Taking the new Nikon Z f out to the streets of Tokyo and Nagoya

My first “real” camera was a Nikon Df. It had full manual controls (apart from the autofocus), and it was packaged in a super cool retro design. The Df still remains a popular camera and those who own one refuse to let it go (which also means the camera keeps its value and market price). Now 10 years later, Nikon launches another highly desirable model with an equally cool throwback design, the Nikon Z f.

Above: The Nikon Z f in black with nikkor z 40mm f/2 (se) lens.

The Nikon Z f is a full-frame mirrorless camera that’s comes in a recognisable, iconic design, is fairly light and compact, and has all the technological bells and whistles to make this a modern marvel of a camera.


If the camera design looks familiar, that’s because it’s modelled after the original Nikon FM2 SLR from 1982. The viewfinder shape, the retro Nikon logo, and textured wrap all pay homage to the FM2’s heritage design; and while it’s slightly bulkier than the FM2, it’s far more compact than the Nikon Df.

Above: (from left to right) The Nikon FM2, Nikon Z f and Nikon DF.

With the Nikon Z f, the brand really got quite a few things right: it has a magnesium-alloy body (a material that is corrosion-resistant and lightweight), globally, it’s available in six premium exterior colour options (in Singapore, the camera comes in black as default), and it has the same EXPEED 7 image-processing engine as the flagship Nikon Z 9.

Above: the colour wraps for the nikon z f. photo from nikon.

At the time of writing this, the Z f is only available for pre-order in Singapore, and we heard that the waitlist is until May 2024! And it’s understandable why this camera is becoming Nikon’s next blockbuster; it doesn’t just look good, it’s really easy to use and takes excellent pictures.


I love that the dials for ISO, exposure compensation and shutter speed are placed on the top plate of the camera — all easily adjustable, and these are made of brass that feels solid and of high quality.

Above: The dials on the top of the camera.

The back of the camera features a touchscreen that can be flipped out and turned around when you need to store and protect it. And like all touchscreens, it’s intuitive; you can change settings and set your focus with a simple touch where you want it.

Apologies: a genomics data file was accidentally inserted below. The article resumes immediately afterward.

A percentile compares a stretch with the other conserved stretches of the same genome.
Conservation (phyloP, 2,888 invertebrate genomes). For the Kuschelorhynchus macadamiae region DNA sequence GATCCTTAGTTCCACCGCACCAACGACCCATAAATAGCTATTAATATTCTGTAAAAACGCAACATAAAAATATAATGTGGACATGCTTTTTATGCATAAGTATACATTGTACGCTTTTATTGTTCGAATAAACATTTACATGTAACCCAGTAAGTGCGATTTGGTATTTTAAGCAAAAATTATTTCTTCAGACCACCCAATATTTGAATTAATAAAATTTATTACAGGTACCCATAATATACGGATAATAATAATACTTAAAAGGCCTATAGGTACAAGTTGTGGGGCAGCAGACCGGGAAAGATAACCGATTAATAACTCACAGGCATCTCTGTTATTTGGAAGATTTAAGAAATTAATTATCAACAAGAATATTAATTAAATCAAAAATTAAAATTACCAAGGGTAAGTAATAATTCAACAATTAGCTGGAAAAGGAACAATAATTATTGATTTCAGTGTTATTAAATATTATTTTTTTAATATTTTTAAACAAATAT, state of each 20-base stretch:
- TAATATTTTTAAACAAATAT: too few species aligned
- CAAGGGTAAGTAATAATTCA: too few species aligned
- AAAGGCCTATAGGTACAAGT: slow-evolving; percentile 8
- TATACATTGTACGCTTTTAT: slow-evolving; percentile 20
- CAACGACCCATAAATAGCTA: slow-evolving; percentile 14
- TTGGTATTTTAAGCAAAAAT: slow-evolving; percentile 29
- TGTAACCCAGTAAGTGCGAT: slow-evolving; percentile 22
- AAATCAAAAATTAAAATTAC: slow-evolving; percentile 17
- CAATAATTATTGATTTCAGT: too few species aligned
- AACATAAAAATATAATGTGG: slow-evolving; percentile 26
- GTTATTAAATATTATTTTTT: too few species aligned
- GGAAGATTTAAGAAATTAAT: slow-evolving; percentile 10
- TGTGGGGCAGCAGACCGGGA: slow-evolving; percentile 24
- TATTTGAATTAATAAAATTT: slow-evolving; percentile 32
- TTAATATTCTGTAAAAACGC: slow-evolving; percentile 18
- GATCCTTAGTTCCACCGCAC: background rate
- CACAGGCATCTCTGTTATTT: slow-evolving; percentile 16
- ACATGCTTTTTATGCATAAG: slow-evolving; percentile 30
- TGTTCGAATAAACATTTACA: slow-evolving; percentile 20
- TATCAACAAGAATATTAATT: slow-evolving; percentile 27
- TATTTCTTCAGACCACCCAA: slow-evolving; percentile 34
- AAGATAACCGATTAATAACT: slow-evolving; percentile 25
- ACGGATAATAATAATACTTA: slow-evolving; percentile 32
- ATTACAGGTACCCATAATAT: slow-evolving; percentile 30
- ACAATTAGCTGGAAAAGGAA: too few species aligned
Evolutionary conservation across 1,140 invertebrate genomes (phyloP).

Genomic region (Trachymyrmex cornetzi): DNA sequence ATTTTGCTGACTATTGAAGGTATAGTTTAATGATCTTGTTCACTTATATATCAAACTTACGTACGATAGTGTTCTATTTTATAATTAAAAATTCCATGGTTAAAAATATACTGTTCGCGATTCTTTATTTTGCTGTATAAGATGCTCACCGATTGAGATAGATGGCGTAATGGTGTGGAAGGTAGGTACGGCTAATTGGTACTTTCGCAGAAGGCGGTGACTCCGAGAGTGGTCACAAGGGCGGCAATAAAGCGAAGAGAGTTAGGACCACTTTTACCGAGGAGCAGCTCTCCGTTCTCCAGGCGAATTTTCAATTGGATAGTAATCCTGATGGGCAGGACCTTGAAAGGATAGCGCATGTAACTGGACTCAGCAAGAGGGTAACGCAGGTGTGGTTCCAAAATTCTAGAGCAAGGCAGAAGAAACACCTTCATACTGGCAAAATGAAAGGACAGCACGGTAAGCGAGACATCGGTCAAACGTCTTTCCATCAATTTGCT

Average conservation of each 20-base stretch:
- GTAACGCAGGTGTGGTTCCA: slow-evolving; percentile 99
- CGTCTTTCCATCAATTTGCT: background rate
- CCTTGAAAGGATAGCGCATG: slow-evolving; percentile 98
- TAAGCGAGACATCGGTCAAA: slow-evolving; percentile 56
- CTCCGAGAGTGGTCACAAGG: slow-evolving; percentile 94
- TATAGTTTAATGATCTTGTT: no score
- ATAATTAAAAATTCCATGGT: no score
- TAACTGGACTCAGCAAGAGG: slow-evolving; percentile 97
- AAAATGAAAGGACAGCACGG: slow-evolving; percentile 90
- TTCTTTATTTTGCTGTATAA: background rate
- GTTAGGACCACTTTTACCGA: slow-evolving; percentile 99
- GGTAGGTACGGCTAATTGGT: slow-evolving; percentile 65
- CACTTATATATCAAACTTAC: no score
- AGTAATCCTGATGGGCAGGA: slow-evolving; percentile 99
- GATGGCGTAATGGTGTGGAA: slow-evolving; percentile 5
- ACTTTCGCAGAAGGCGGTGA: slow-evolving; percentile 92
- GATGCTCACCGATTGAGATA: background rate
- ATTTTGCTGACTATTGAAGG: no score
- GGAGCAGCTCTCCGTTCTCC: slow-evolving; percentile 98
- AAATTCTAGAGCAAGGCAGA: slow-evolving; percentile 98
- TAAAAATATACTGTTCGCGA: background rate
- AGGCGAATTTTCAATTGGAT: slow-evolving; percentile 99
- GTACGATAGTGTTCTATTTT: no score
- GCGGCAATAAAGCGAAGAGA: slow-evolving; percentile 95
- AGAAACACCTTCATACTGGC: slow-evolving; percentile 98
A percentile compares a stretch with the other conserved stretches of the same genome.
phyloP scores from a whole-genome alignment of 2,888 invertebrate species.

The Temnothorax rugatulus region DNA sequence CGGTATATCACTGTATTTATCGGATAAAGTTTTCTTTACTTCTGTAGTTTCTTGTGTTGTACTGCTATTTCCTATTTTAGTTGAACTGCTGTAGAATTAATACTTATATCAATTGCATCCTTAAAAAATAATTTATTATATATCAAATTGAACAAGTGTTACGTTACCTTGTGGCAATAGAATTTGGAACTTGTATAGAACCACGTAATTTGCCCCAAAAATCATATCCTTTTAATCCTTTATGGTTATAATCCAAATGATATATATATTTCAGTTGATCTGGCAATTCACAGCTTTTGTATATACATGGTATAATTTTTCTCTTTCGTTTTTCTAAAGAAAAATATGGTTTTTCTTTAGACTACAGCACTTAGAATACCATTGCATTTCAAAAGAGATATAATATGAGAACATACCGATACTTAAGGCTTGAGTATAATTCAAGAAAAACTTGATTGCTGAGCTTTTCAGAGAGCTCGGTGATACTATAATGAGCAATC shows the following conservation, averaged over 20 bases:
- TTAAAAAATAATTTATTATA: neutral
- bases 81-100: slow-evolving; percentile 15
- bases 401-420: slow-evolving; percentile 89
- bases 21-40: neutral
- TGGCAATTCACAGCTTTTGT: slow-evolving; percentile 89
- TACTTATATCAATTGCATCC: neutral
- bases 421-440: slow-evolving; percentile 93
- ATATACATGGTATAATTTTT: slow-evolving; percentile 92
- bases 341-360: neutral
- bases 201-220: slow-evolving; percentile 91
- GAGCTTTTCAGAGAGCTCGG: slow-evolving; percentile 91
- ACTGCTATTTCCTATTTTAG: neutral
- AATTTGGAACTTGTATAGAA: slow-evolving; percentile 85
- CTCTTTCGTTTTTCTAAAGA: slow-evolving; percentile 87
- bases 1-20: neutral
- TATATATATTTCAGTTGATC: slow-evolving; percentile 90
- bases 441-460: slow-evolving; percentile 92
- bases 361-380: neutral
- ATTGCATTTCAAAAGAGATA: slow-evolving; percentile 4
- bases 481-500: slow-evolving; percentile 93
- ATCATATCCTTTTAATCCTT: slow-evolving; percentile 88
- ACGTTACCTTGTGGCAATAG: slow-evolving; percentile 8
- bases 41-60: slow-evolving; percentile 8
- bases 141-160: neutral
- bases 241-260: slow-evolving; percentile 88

Above: the touchscreen that can be flipped out and turned around.


You can order the Nikon Z f on its own ($3,299 for just the body), or in a bundle kit with the NIKKOR Z 40mm f/2 (SE) lens ($3,699) or NIKKOR Z 24-70mm f/4 S lens ($4,199). I brought the 40mm lens along with me to Japan; it’s small and light, and is a good focal length for pretty much any type of photography (street, architecture, landscapes and even portraits).

Above: the NIKON Z F + nikkor z 40mm f/2 (SE) lens.


While there are tons of presets (like Deep Tone Monochrome and Rich Tone Portrait) to use, I chose to shoot the following photos in the camera’s default mode, to capture the sights of Japan in all its original glory.

Above: The Tokyo Train Station | ISO125, f/2.0, 1/1000 sec

Above: The nikon z f is fast and easy to use. here, i did a quick capture of a plane in the sky. | ISO1250, f/5.0, 1/500 sec

Above: View from the Nagoya JR Gate Tower Hotel (you can see mount fuji on the far right). the nikon z f has an all-new Pixel-shift shooting feature that reduces moiré, false colour, and noise. | ISO400, f/5.6, 1/1000 sec

Above: the volcano at tokyo disneysea. This photo was a tricky one with the sun high in the sky backlit against the crowd. | ISO100, f13, 1/500 sec

Above: this is a night shot of me taken by my 12-year-old on a sunset cruise. even with manual focusing and in low light conditions, there’s subject detection. | iso2000, f/4.0, 1/125 sec


Visit Nikon’s WEBSITE for full specs.
The NIKON Z F + nikkor z 40mm f/2 (se) is priced at $3,699 and available for pre-order at nikon retailers.